Select Committee on Northern Ireland Affairs Minutes of Evidence

Supplementary Memorandum submitted by The Police Service Northern Ireland


(a)  What human (measured in terms of full-time personnel) and financial resources are available to the Organised Crime Task Force, through the Police Service Northern Ireland?

  The OCTF does not have direct responsibility for operational resources. It brings together senior representatives of law enforcement and other agencies in Northern Ireland to agree strategic priorities for a multi-agency approach to tackling serious and organised crime. PSNI is represented at OCTF by Assistant Chief Constable, Crime Department, and Detective Superintendent, Organised Crime Co-ordination Unit.

  PSNI is also represented on a number of OCTF sub groups: Detective Superintendent and Inspector, Organised Crime Co-ordination Unit sit on the Co-ordination Sub Group; Detective Superintendent Economic Crime Bureau sits on the Legal Sub Group; Chief Superintendent, Deputy Chief Information Officer sits on the Publicity Sub Group; Detective Superintendent and Inspector, Organised Crime Co-ordination Unit, Director and Assistant Director, Analytical Services sit on the Analysis and Assessment Sub Group.

  The PSNI is a full and active partner in OCTF and takes the lead on a number of key areas, including the 2001-02 strategic priority areas of drugs, extortion and money laundering. Within PSNI, work against organised crime targets is carried out at headquarters, regional and local levels. PSNI have a Detective Superintendent and an Inspector working full time to co-ordinate the PSNI response both internally and with other agencies. In addition, a team of analysts and support staff work exclusively on organised crime, both in support of operational activity and to provide strategic assessments for the OCTF.

(b)  How many PSNI staff are wholly or mainly engaged in work against terrorist organised crime, and how does this compare to human resources allocated to tackling "ordinary" organised crime in Northern Ireland?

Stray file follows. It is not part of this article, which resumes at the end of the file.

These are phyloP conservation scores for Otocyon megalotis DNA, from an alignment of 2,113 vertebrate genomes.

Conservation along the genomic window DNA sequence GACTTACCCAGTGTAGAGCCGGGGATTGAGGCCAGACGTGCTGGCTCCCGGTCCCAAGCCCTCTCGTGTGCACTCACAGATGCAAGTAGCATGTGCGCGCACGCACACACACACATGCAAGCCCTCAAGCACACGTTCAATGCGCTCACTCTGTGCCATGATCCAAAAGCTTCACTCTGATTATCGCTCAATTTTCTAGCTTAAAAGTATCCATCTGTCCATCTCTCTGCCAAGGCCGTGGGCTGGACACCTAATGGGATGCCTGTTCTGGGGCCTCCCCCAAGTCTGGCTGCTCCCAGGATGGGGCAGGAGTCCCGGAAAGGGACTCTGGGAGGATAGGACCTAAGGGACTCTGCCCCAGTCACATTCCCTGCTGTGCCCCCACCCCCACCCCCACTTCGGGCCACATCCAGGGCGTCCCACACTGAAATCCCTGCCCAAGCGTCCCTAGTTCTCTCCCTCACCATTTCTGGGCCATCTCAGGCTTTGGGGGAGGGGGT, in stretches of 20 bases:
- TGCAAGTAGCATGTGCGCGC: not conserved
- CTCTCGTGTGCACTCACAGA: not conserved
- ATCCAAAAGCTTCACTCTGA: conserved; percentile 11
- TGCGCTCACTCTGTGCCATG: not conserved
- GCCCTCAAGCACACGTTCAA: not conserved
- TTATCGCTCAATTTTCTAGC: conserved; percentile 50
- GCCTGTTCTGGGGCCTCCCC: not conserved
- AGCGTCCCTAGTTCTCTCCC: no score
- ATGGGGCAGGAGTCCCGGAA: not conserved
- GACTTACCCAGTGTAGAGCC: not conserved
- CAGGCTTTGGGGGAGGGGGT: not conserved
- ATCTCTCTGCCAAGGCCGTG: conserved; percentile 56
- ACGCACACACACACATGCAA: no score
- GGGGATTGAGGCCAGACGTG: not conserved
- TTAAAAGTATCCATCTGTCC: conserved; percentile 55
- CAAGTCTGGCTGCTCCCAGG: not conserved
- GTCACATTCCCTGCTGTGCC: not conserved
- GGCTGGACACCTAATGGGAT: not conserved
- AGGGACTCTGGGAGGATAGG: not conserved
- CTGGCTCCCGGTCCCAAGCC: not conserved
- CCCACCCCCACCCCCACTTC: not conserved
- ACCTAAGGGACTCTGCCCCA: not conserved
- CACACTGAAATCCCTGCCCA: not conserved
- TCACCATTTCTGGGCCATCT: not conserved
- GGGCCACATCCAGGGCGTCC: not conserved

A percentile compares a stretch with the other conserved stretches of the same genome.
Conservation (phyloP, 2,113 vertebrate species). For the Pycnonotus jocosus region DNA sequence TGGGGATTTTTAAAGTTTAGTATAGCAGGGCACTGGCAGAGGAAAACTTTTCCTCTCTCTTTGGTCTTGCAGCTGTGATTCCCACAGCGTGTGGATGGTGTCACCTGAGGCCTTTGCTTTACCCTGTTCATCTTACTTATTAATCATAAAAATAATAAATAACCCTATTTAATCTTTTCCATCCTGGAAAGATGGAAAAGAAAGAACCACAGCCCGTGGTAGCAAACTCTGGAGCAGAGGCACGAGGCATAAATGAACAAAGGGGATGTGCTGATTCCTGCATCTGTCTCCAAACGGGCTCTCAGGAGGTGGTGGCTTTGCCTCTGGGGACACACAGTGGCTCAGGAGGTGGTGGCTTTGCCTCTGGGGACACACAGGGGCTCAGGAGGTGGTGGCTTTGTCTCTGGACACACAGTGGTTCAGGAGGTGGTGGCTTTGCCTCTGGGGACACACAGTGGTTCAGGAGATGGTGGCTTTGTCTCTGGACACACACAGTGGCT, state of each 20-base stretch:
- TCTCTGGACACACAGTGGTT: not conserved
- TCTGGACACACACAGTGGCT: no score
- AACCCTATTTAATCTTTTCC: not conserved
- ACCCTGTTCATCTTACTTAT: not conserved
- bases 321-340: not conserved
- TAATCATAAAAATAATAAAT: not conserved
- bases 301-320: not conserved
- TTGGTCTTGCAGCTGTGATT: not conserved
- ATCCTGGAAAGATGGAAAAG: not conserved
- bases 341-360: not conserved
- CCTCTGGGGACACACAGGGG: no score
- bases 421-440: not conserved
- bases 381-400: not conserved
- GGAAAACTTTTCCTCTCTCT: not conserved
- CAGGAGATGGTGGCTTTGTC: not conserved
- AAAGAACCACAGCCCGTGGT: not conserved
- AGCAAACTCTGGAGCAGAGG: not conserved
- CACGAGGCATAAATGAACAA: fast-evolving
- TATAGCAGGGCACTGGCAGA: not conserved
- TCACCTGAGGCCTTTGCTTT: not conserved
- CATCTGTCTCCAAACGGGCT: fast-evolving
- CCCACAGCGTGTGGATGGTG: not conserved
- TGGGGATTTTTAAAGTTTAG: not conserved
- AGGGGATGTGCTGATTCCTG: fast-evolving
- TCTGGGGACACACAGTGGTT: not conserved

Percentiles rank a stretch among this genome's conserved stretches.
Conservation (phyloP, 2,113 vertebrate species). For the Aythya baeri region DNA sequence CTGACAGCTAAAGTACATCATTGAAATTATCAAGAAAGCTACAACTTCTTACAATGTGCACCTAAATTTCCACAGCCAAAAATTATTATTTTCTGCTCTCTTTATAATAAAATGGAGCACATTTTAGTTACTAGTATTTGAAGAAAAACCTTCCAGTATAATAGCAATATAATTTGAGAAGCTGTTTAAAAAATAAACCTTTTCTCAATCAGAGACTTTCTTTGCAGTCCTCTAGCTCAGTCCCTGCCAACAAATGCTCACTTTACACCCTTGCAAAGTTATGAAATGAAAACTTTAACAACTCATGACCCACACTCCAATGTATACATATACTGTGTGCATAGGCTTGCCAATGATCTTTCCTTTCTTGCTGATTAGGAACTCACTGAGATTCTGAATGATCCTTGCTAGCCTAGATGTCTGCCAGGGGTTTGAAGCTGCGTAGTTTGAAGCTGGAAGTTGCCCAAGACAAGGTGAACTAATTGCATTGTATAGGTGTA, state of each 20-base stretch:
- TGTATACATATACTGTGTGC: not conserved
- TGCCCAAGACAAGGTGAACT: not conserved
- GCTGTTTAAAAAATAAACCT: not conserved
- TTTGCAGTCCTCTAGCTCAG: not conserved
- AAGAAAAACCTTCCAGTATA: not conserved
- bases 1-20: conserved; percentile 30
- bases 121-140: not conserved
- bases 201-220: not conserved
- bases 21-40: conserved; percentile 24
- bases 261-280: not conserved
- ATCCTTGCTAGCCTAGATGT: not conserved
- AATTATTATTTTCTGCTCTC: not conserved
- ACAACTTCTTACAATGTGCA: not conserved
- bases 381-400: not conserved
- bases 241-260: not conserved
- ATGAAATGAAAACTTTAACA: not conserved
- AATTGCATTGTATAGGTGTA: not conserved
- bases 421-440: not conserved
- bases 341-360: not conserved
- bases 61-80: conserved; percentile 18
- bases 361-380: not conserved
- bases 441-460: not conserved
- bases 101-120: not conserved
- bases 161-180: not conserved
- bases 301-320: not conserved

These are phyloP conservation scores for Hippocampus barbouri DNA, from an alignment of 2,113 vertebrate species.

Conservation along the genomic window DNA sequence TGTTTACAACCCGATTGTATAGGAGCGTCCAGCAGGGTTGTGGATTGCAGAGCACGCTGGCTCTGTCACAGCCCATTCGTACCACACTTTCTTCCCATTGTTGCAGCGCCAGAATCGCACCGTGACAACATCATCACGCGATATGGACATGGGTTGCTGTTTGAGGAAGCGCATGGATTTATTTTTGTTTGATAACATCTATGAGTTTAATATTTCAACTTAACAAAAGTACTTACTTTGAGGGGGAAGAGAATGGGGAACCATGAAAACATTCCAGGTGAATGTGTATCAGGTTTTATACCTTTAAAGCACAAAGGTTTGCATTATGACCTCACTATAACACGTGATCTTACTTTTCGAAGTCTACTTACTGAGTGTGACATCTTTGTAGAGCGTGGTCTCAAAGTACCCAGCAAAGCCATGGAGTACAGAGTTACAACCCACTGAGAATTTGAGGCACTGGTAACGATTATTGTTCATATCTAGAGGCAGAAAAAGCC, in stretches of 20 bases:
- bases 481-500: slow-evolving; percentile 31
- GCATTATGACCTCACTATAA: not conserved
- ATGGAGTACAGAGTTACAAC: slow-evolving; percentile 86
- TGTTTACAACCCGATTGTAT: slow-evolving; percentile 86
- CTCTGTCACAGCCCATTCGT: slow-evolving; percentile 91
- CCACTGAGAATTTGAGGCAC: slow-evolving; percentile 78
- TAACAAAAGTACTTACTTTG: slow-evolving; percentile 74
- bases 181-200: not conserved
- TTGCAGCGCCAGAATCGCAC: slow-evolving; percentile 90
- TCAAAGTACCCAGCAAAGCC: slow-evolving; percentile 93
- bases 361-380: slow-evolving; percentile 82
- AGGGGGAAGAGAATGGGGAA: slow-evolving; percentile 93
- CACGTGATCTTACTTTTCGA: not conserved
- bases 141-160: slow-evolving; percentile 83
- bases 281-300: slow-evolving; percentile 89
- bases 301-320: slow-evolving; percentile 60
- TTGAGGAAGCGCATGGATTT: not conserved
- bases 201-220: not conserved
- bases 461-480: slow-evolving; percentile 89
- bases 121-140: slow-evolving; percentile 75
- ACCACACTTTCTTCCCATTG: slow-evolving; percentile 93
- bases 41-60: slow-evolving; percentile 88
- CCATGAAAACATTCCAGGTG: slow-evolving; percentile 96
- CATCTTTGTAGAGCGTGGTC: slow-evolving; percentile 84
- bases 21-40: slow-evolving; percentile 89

Under the auspices of the Organised Crime Task Force, the work against organised crime involves a multi-agency approach tackling specific areas of criminality, regardless of paramilitary affiliations. It should also be borne in mind that the main motivating factor for involvement in organised crime is usually the generation of substantial profits or gain. Organised crime cuts across organisational boundaries and it is often the case that paramilitary-backed groups will work with non-paramilitary groups as well as with paramilitary groups from the opposite side of the community in order to maximise financial gain. It is not possible, therefore, to disaggregate work against paramilitary and non-paramilitary organised crime groups.

  Examples of manpower deployed on multi-agency operations against organised crime include:

    —  05/12/01:  operation against fuel smuggling and money laundering (32 planned searches led to the arrest of 10 individuals, nine of whom were charged with money laundering and excise evasion offences) involved 554 personnel of which: 248 PSNI officers, 156 military personnel, 150 HMC&E.

    —  08/11/01:  largest ever United Kingdom seizure of smuggled cigarettes (42 million cigarettes worth £9 million) involved nearly 100 personnel of which: 68 PSNI officers, 30 HMC&E